"The point is this is entrenched organised crime that we're dealing with; we know that it never goes away.

"It became pretty public down here, obviously that's put a lot of pressure on us to be seen to deal with it, I think we're now doing that.

"But it's not going to go away and neither are we."

Jason Moran, 36, and his bodyguard Pasquale Barbaro, 40, were shot dead as they sat in a car watching a children's football clinic in Essendon in June, 2003.

Lewis Moran was shot dead in the inner-city Brunswick Club on March 31, 2004.

Details of the third murder are suppressed.

Williams faces spending the rest of his life in jail following the guilty pleas.

He is already serving at least 21 years for the 2003 murder of Michael Marshall, who was gunned down outside his South Yarra home in front of his five-year-old son on October 25, 2003.

The outcome of that trial had been suppressed until yesterday.

Mr Overland said Williams' confessions were a great victory for police and he thanked the officers and law enforcement agencies involved.

"It is a great day for our people, it's a vindication for their efforts and the work they've done," he said.

June 30th, 2019 by admin

Rudd defends Burke meeting

Labor leader Kevin Rudd says he's guilty of nothing more than good manners and bad judgment in his dealings with disgraced former WA premier Brian Burke.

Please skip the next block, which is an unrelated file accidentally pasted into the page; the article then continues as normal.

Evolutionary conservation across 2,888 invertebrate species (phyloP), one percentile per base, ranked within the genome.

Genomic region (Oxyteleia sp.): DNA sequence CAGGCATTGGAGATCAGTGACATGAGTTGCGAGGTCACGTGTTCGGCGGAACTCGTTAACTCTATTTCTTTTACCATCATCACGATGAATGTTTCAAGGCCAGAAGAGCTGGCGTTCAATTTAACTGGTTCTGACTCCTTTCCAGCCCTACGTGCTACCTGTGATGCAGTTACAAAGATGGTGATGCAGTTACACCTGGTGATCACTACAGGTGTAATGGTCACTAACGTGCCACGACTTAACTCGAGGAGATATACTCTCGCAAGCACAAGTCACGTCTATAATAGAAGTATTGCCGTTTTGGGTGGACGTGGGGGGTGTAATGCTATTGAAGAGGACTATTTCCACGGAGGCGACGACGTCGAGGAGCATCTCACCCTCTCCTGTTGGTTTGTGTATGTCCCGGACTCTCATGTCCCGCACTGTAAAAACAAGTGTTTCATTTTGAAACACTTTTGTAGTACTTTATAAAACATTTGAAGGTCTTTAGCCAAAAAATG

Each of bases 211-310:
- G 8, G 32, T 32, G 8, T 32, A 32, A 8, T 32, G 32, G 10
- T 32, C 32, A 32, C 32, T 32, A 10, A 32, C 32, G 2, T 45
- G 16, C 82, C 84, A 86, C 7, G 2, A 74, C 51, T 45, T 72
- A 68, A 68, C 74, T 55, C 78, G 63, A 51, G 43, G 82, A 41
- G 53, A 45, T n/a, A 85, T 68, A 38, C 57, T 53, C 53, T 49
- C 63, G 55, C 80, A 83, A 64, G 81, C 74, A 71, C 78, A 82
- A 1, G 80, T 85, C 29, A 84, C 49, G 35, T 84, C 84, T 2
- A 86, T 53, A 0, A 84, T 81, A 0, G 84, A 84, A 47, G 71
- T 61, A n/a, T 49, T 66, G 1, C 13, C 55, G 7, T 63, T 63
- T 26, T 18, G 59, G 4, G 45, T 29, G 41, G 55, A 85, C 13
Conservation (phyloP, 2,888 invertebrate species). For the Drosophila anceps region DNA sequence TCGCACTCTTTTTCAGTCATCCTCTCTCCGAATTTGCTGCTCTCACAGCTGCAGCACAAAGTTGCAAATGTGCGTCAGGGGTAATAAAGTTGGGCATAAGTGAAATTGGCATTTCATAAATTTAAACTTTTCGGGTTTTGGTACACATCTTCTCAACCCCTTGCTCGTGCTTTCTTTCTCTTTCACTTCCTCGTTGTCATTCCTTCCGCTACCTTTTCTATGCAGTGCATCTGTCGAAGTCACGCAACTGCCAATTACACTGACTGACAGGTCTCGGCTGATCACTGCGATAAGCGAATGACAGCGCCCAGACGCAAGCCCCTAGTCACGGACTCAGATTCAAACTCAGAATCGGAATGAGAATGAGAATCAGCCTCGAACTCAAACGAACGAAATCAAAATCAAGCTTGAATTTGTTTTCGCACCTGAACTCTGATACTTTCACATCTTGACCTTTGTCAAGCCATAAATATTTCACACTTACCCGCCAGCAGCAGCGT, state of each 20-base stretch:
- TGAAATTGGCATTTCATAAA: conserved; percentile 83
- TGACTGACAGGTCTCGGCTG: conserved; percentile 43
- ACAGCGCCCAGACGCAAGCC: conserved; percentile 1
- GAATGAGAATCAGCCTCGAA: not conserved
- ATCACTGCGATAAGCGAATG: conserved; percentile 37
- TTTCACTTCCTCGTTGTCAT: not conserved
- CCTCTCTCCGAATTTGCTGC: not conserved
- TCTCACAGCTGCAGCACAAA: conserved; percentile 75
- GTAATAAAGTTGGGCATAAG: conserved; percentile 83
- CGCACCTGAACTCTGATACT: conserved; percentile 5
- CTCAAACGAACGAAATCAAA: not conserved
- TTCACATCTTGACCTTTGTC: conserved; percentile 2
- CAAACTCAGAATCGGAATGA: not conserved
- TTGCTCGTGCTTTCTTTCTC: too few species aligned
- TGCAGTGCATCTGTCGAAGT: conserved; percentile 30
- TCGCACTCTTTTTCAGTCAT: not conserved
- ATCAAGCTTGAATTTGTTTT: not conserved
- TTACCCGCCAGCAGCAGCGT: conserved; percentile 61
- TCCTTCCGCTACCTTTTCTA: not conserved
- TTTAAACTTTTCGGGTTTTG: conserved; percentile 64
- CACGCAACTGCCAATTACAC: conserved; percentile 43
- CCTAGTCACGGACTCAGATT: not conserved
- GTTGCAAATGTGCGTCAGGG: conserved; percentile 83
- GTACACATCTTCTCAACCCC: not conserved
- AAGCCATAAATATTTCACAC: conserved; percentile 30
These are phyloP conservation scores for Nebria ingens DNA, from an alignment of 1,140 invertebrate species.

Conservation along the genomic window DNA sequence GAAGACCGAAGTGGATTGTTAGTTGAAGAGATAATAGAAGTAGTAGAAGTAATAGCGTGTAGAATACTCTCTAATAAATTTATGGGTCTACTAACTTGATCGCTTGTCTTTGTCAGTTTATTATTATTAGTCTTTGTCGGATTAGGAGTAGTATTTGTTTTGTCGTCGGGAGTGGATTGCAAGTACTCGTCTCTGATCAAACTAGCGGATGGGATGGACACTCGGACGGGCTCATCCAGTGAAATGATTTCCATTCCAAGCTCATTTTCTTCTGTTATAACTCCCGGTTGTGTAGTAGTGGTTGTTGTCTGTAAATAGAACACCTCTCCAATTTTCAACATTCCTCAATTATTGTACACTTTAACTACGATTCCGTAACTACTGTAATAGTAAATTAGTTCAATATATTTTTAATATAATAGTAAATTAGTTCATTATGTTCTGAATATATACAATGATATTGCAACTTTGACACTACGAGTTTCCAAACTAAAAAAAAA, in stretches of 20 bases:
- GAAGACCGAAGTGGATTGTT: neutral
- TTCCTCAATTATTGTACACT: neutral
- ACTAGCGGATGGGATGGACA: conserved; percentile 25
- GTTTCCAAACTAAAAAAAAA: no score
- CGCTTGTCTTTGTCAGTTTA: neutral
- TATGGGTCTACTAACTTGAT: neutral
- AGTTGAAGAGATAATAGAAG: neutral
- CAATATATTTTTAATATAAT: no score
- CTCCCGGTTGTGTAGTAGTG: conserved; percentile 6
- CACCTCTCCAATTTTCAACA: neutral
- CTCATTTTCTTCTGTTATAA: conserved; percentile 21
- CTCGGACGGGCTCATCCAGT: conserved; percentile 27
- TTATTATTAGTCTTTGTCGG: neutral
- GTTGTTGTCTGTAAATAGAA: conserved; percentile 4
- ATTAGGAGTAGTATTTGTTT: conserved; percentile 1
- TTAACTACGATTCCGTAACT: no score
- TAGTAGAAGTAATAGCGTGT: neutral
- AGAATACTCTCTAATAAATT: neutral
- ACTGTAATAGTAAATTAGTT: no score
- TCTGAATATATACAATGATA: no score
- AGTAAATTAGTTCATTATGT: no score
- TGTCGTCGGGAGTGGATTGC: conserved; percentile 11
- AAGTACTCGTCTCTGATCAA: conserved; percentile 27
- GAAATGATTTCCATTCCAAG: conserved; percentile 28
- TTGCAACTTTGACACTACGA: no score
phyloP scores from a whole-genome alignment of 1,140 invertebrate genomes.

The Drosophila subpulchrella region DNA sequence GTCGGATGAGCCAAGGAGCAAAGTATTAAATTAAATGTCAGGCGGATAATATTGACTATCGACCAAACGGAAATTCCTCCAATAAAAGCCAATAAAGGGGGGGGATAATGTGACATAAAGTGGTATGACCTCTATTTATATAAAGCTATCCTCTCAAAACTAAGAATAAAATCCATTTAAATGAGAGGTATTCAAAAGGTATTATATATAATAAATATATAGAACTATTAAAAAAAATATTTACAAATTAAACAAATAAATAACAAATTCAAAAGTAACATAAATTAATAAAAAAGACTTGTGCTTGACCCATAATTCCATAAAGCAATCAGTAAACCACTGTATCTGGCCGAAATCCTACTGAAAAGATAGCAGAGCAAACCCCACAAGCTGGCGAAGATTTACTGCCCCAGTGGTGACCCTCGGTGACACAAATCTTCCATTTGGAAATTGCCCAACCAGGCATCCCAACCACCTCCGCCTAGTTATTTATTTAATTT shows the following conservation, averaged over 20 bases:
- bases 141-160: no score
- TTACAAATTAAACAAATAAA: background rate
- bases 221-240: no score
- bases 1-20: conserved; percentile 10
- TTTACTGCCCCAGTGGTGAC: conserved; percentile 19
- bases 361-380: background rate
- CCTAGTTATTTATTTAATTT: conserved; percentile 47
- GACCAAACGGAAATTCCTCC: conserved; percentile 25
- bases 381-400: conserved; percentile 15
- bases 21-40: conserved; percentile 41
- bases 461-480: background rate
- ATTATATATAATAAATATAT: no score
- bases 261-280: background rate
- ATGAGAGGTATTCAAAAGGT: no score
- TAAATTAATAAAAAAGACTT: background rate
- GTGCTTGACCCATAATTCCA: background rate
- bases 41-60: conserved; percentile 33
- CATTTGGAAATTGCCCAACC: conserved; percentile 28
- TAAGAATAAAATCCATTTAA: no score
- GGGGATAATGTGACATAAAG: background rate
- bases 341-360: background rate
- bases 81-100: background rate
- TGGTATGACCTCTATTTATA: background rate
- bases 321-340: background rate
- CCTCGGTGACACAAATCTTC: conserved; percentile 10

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As the Burke scandal derailed Mr Rudd's dream start as opposition leader, the federal Labor leader said he was unaware of a ban on state Labor MPs contacting Mr Burke when he met him three times in 2005.

But Mr Rudd rejected as "an absolute lie" government claims that he went to Perth to enlist Mr Burke as his numbers man for his leadership challenge against Kim Beazley a year later.

Mr Rudd was subjected to a bruising parliamentary attack on his honesty today over his links with Mr Burke, whose activities as a lobbyist are under scrutiny by WA's Corruption and Crime Commission (CCC).

He later called a press conference and said: "Would it have been better for me not to have met with Mr Burke, had I known what Mr Burke was up to at the time? Of course.

"Did I have the faintest idea that Mr Burke was engaged in activities which are now the subject of the CCC? Of course I did not.